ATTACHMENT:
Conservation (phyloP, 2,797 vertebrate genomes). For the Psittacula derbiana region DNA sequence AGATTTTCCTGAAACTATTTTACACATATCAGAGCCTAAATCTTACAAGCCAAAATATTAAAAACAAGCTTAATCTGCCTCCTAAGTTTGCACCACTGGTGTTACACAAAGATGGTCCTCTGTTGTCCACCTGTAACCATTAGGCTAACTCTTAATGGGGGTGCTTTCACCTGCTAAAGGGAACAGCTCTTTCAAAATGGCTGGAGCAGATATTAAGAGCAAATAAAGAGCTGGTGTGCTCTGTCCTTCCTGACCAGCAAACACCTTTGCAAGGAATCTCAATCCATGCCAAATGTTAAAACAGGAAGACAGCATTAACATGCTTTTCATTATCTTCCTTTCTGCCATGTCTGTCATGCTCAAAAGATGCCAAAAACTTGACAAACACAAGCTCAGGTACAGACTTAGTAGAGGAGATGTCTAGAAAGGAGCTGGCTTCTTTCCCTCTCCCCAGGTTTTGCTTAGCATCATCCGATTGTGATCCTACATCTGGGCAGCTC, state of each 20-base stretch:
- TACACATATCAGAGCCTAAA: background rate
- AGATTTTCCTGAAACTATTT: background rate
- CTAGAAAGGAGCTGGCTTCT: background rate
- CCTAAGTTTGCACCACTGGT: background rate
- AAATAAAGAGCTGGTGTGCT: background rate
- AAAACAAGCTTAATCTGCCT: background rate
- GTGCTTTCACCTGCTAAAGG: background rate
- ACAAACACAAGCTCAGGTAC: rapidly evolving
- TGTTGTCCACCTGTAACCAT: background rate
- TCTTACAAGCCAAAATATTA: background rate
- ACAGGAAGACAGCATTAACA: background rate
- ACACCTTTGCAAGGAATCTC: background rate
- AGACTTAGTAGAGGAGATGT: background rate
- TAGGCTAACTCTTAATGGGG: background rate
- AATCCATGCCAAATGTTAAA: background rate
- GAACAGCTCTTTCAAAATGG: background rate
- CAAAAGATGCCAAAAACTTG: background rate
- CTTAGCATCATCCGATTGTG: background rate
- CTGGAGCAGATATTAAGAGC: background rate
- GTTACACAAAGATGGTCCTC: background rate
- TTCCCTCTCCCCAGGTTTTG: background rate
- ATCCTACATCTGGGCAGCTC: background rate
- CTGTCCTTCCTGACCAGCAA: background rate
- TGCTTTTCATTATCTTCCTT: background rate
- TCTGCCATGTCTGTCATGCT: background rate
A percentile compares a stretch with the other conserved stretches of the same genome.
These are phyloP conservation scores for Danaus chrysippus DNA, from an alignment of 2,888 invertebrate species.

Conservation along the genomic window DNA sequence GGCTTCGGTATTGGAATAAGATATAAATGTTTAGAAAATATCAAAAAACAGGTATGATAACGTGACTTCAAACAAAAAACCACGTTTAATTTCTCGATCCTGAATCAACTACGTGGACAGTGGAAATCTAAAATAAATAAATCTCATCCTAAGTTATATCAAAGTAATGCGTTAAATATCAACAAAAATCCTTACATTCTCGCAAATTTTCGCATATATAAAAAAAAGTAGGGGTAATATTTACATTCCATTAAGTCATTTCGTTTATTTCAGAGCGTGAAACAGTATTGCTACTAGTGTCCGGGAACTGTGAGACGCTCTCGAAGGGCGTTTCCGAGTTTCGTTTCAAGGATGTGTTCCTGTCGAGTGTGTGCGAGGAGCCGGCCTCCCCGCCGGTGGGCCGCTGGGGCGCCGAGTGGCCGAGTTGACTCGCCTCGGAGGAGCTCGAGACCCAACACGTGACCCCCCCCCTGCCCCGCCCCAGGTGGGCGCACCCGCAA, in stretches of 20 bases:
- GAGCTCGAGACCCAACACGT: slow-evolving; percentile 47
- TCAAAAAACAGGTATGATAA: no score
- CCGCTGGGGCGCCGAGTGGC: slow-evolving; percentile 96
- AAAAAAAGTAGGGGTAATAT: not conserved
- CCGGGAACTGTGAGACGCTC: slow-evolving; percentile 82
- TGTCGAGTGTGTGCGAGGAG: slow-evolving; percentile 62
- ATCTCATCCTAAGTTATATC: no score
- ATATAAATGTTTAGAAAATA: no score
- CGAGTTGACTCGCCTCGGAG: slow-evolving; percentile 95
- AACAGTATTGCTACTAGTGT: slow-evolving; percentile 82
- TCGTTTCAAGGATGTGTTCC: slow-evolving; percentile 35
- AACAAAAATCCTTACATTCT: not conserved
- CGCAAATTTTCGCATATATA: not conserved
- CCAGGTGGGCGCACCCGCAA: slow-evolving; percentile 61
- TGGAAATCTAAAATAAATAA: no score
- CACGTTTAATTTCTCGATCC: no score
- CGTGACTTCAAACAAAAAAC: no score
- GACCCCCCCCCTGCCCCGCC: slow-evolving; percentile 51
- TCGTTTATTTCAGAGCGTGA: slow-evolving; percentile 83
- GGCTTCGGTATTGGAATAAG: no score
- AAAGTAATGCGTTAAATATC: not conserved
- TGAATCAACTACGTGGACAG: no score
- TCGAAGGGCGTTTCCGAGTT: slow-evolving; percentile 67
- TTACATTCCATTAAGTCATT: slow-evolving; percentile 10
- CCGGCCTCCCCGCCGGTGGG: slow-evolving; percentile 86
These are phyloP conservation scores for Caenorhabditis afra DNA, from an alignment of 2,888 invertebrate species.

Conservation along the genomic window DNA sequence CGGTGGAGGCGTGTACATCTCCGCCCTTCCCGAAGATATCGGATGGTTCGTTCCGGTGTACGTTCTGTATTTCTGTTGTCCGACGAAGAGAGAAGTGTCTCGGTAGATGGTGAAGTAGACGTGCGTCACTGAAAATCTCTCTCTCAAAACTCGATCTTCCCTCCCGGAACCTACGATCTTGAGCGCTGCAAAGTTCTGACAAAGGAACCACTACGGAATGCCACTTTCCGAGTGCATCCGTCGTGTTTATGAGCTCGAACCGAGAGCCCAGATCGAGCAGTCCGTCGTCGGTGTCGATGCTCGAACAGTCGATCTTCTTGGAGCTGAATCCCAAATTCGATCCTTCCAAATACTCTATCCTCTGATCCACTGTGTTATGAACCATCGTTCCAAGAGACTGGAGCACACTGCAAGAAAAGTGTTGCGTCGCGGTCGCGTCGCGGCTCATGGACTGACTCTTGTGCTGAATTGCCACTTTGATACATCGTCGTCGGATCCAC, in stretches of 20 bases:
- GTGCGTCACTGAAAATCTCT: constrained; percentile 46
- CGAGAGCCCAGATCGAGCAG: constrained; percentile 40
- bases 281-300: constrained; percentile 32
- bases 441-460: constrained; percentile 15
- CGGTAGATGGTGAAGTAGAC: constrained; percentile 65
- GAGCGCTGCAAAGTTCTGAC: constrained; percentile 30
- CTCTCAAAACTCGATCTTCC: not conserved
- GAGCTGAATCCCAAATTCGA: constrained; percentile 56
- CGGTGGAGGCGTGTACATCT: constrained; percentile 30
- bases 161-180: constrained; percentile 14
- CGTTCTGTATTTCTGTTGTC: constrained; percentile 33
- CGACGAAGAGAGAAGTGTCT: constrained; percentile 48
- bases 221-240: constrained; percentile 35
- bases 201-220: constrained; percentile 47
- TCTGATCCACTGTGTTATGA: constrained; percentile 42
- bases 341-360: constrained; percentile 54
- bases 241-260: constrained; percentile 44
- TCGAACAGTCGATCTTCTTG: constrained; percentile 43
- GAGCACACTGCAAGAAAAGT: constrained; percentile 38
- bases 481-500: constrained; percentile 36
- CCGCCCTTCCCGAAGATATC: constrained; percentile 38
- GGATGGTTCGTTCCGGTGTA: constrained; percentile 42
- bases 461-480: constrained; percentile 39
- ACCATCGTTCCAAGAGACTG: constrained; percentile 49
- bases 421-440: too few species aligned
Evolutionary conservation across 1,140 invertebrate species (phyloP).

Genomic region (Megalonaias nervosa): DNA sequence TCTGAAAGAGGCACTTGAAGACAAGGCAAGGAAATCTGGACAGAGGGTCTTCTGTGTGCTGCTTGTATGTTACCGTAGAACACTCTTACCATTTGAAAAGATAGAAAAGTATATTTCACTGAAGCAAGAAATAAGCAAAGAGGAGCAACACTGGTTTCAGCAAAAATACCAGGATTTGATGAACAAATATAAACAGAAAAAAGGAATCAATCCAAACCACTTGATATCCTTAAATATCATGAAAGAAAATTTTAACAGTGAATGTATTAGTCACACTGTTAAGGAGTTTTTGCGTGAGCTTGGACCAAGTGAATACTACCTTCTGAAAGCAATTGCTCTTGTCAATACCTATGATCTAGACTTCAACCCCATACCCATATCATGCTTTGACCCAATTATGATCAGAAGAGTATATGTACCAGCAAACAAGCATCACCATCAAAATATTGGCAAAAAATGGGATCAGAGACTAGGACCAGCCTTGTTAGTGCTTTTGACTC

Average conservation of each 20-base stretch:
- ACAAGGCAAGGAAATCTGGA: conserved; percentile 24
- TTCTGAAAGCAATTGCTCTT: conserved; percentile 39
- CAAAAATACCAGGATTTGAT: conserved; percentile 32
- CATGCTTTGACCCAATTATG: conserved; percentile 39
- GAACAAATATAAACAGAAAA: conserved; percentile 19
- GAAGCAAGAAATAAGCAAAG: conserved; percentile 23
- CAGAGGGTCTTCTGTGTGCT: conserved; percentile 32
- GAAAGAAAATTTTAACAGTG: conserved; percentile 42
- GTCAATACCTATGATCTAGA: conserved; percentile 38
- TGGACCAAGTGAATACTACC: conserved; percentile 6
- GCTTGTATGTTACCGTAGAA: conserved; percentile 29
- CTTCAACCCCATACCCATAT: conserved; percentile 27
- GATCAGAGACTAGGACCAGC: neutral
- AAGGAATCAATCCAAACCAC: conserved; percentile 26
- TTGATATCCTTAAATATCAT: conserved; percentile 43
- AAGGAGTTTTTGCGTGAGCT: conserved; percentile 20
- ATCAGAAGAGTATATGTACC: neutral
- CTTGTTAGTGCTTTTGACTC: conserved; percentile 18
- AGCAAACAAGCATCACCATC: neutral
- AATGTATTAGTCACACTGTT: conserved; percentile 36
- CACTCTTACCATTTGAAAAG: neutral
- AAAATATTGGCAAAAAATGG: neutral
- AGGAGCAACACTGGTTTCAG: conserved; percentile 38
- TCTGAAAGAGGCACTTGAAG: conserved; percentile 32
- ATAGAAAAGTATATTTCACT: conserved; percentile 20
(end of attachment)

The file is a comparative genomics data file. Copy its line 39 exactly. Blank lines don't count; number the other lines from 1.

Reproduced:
- AACAGTATTGCTACTAGTGT: slow-evolving; percentile 82